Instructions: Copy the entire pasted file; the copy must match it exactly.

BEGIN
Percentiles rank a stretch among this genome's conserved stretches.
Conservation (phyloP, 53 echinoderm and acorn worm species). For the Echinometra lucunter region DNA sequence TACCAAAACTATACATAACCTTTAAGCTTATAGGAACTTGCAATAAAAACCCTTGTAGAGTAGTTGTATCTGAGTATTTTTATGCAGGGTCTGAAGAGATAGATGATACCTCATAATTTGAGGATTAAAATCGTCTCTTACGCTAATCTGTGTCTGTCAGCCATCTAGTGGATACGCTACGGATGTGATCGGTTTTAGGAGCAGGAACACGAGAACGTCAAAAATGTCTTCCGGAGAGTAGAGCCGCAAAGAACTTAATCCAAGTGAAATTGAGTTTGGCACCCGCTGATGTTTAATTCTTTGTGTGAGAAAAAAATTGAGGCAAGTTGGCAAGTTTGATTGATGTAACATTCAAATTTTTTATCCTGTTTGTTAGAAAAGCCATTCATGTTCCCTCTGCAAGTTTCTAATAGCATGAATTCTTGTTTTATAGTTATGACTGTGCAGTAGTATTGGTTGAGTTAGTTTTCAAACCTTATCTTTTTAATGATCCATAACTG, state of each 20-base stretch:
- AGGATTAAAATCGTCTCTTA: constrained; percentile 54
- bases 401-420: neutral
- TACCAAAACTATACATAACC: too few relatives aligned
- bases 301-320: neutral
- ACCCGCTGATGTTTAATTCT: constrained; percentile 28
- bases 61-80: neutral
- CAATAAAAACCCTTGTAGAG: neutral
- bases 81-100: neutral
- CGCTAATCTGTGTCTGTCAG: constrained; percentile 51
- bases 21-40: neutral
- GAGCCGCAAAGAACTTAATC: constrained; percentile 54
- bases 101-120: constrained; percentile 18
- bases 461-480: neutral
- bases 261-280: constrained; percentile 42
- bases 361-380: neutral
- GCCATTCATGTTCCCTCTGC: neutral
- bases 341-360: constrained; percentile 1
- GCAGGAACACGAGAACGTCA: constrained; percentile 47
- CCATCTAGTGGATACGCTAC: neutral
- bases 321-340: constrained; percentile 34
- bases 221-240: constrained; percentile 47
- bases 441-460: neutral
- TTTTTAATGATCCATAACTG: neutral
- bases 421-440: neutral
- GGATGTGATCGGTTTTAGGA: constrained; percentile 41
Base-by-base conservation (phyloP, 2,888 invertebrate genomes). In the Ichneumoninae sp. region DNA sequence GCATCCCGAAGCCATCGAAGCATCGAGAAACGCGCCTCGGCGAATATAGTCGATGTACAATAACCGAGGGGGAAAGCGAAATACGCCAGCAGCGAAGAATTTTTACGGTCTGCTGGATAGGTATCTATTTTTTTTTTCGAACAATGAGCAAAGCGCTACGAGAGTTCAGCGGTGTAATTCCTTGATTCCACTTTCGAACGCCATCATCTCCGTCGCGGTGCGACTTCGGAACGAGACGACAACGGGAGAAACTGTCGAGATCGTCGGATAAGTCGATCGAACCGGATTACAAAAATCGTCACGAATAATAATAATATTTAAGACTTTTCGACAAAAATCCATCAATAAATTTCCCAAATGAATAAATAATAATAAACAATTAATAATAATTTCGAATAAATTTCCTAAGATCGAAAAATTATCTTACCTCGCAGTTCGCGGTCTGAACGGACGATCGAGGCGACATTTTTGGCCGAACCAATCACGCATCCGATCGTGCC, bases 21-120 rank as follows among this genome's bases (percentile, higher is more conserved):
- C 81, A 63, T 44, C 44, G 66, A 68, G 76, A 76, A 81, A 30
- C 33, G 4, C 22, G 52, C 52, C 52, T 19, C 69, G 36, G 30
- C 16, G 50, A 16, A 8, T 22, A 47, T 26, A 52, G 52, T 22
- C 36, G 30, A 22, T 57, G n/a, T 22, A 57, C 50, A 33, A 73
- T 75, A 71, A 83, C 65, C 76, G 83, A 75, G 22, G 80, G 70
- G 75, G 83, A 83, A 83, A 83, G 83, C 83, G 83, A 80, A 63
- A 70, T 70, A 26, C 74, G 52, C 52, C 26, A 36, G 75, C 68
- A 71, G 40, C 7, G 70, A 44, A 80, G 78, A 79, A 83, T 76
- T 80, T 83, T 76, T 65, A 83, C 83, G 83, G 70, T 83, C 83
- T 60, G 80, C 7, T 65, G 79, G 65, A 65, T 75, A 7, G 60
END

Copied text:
Percentiles rank a stretch among this genome's conserved stretches.
Conservation (phyloP, 53 echinoderm and acorn worm species). For the Echinometra lucunter region DNA sequence TACCAAAACTATACATAACCTTTAAGCTTATAGGAACTTGCAATAAAAACCCTTGTAGAGTAGTTGTATCTGAGTATTTTTATGCAGGGTCTGAAGAGATAGATGATACCTCATAATTTGAGGATTAAAATCGTCTCTTACGCTAATCTGTGTCTGTCAGCCATCTAGTGGATACGCTACGGATGTGATCGGTTTTAGGAGCAGGAACACGAGAACGTCAAAAATGTCTTCCGGAGAGTAGAGCCGCAAAGAACTTAATCCAAGTGAAATTGAGTTTGGCACCCGCTGATGTTTAATTCTTTGTGTGAGAAAAAAATTGAGGCAAGTTGGCAAGTTTGATTGATGTAACATTCAAATTTTTTATCCTGTTTGTTAGAAAAGCCATTCATGTTCCCTCTGCAAGTTTCTAATAGCATGAATTCTTGTTTTATAGTTATGACTGTGCAGTAGTATTGGTTGAGTTAGTTTTCAAACCTTATCTTTTTAATGATCCATAACTG, state of each 20-base stretch:
- AGGATTAAAATCGTCTCTTA: constrained; percentile 54
- bases 401-420: neutral
- TACCAAAACTATACATAACC: too few relatives aligned
- bases 301-320: neutral
- ACCCGCTGATGTTTAATTCT: constrained; percentile 28
- bases 61-80: neutral
- CAATAAAAACCCTTGTAGAG: neutral
- bases 81-100: neutral
- CGCTAATCTGTGTCTGTCAG: constrained; percentile 51
- bases 21-40: neutral
- GAGCCGCAAAGAACTTAATC: constrained; percentile 54
- bases 101-120: constrained; percentile 18
- bases 461-480: neutral
- bases 261-280: constrained; percentile 42
- bases 361-380: neutral
- GCCATTCATGTTCCCTCTGC: neutral
- bases 341-360: constrained; percentile 1
- GCAGGAACACGAGAACGTCA: constrained; percentile 47
- CCATCTAGTGGATACGCTAC: neutral
- bases 321-340: constrained; percentile 34
- bases 221-240: constrained; percentile 47
- bases 441-460: neutral
- TTTTTAATGATCCATAACTG: neutral
- bases 421-440: neutral
- GGATGTGATCGGTTTTAGGA: constrained; percentile 41
Base-by-base conservation (phyloP, 2,888 invertebrate genomes). In the Ichneumoninae sp. region DNA sequence GCATCCCGAAGCCATCGAAGCATCGAGAAACGCGCCTCGGCGAATATAGTCGATGTACAATAACCGAGGGGGAAAGCGAAATACGCCAGCAGCGAAGAATTTTTACGGTCTGCTGGATAGGTATCTATTTTTTTTTTCGAACAATGAGCAAAGCGCTACGAGAGTTCAGCGGTGTAATTCCTTGATTCCACTTTCGAACGCCATCATCTCCGTCGCGGTGCGACTTCGGAACGAGACGACAACGGGAGAAACTGTCGAGATCGTCGGATAAGTCGATCGAACCGGATTACAAAAATCGTCACGAATAATAATAATATTTAAGACTTTTCGACAAAAATCCATCAATAAATTTCCCAAATGAATAAATAATAATAAACAATTAATAATAATTTCGAATAAATTTCCTAAGATCGAAAAATTATCTTACCTCGCAGTTCGCGGTCTGAACGGACGATCGAGGCGACATTTTTGGCCGAACCAATCACGCATCCGATCGTGCC, bases 21-120 rank as follows among this genome's bases (percentile, higher is more conserved):
- C 81, A 63, T 44, C 44, G 66, A 68, G 76, A 76, A 81, A 30
- C 33, G 4, C 22, G 52, C 52, C 52, T 19, C 69, G 36, G 30
- C 16, G 50, A 16, A 8, T 22, A 47, T 26, A 52, G 52, T 22
- C 36, G 30, A 22, T 57, G n/a, T 22, A 57, C 50, A 33, A 73
- T 75, A 71, A 83, C 65, C 76, G 83, A 75, G 22, G 80, G 70
- G 75, G 83, A 83, A 83, A 83, G 83, C 83, G 83, A 80, A 63
- A 70, T 70, A 26, C 74, G 52, C 52, C 26, A 36, G 75, C 68
- A 71, G 40, C 7, G 70, A 44, A 80, G 78, A 79, A 83, T 76
- T 80, T 83, T 76, T 65, A 83, C 83, G 83, G 70, T 83, C 83
- T 60, G 80, C 7, T 65, G 79, G 65, A 65, T 75, A 7, G 60